Tonight marks the Winter Solstice– the one day out of the year with the least light and the most darkness, which feels about right considering the doom and gloom of the impending holiday. While this will technically be the longest night of the year, with the sun setting sooner and sooner each day, every night lately has seemed excruciatingly long.
The little daylight we had today here in the northwest corner of the natural state was fantastic, though. It was a beautiful and balmy 64 degrees this late-December afternoon, and I could find no excuse not to fire up the ol’ Weber and satisfy my primal urge to cook meat over an open flame. My beat-up hunk-of-junk black Weber charcoal grill has been through an awful lot in its long life, surviving not only many grilling seasons but also multiple ice storms, floods, and falling tree limbs. One leg on the grill is crippled and completely fucked up, and I’m a little worried that some day it will buckle and cave in whilst in the act of cooking, dumping the kettle on its side, spilling white-hot charcoal briquettes into the pile of dried dead leaves on my patio, and potentially setting my goddamn house on fire. But I reckon I’ll cross that bridge when I get to it.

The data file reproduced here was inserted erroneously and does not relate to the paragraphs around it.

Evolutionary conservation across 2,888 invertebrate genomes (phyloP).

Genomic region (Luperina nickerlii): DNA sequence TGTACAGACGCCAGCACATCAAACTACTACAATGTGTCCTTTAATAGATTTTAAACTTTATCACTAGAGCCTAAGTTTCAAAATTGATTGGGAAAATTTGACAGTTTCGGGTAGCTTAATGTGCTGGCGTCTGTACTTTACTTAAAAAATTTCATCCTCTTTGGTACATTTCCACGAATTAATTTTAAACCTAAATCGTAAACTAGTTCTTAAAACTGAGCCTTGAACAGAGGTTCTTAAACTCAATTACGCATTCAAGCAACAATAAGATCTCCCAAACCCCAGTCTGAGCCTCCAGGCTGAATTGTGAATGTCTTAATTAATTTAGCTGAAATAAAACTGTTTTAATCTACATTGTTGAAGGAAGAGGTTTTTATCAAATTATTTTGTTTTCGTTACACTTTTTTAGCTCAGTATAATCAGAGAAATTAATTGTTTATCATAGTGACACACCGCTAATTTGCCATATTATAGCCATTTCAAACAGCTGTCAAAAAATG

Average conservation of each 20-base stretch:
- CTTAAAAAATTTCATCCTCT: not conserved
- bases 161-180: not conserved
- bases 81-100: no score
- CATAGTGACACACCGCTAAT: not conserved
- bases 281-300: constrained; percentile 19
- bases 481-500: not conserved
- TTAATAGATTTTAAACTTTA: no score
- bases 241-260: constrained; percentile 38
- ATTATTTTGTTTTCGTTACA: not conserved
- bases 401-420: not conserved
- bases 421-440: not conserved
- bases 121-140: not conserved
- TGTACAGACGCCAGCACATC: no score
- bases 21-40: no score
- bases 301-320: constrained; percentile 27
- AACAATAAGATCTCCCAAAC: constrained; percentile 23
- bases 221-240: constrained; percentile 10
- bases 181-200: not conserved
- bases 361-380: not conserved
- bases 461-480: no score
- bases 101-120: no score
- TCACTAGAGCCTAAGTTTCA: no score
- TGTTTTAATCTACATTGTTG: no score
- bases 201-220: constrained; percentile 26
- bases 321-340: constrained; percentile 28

behold the pinnacle of outdoor cuisine– the Weber charcoal kettle grill
I grilled enough food today to feed an entire fucking family (steaks, ribs, burgers, asparagus, peppers, mushrooms and onions), which is ultimately absurd because I was grilling only for myself since I am alone. I’m going to freeze the portions I cannot eat so that I can enjoy them several weeks down the road when I’m snowed in and unable to barbecue. If only I could do the same with sunshine… If I could bottle summer sunbeams, I could nip my seasonal affect disorder right in the bud, as Mayberry’s Deputy Barney Fife would say.
Many years ago, during a moment of domestic bliss between myself and my wife at the time, she made the remark that should we ever get divorced, the one thing she would miss the most was my grilling. I can remember this moment vividly, and it haunts me to this day. Now that she’s gone, every time I fire up the grill I think of her and miss her and understand just how alone I am. As Lydia Deets said, “I am utterly alone.”
Of course, if there’s any time to feel alone and depressed, this is it. Christmas is the quintessential time to recognize one’s loneliness. Just hear those sleigh bells jing-a-ling, ring-ting-ting-a-ling too… c’mon. It’s that special time of year when one can fully understand and appreciate just how alone he or she truly is. As for me, I might as well be Charlie Brown checking his mailbox, because I haven’t received a single goddamn Christmas card. Not a one. And I can’t say that I’m surprised. My father complained about the same thing to me over the phone the other day, but he also confessed that he should’ve expected as much since he didn’t send out any cards himself. That’s life, I guess.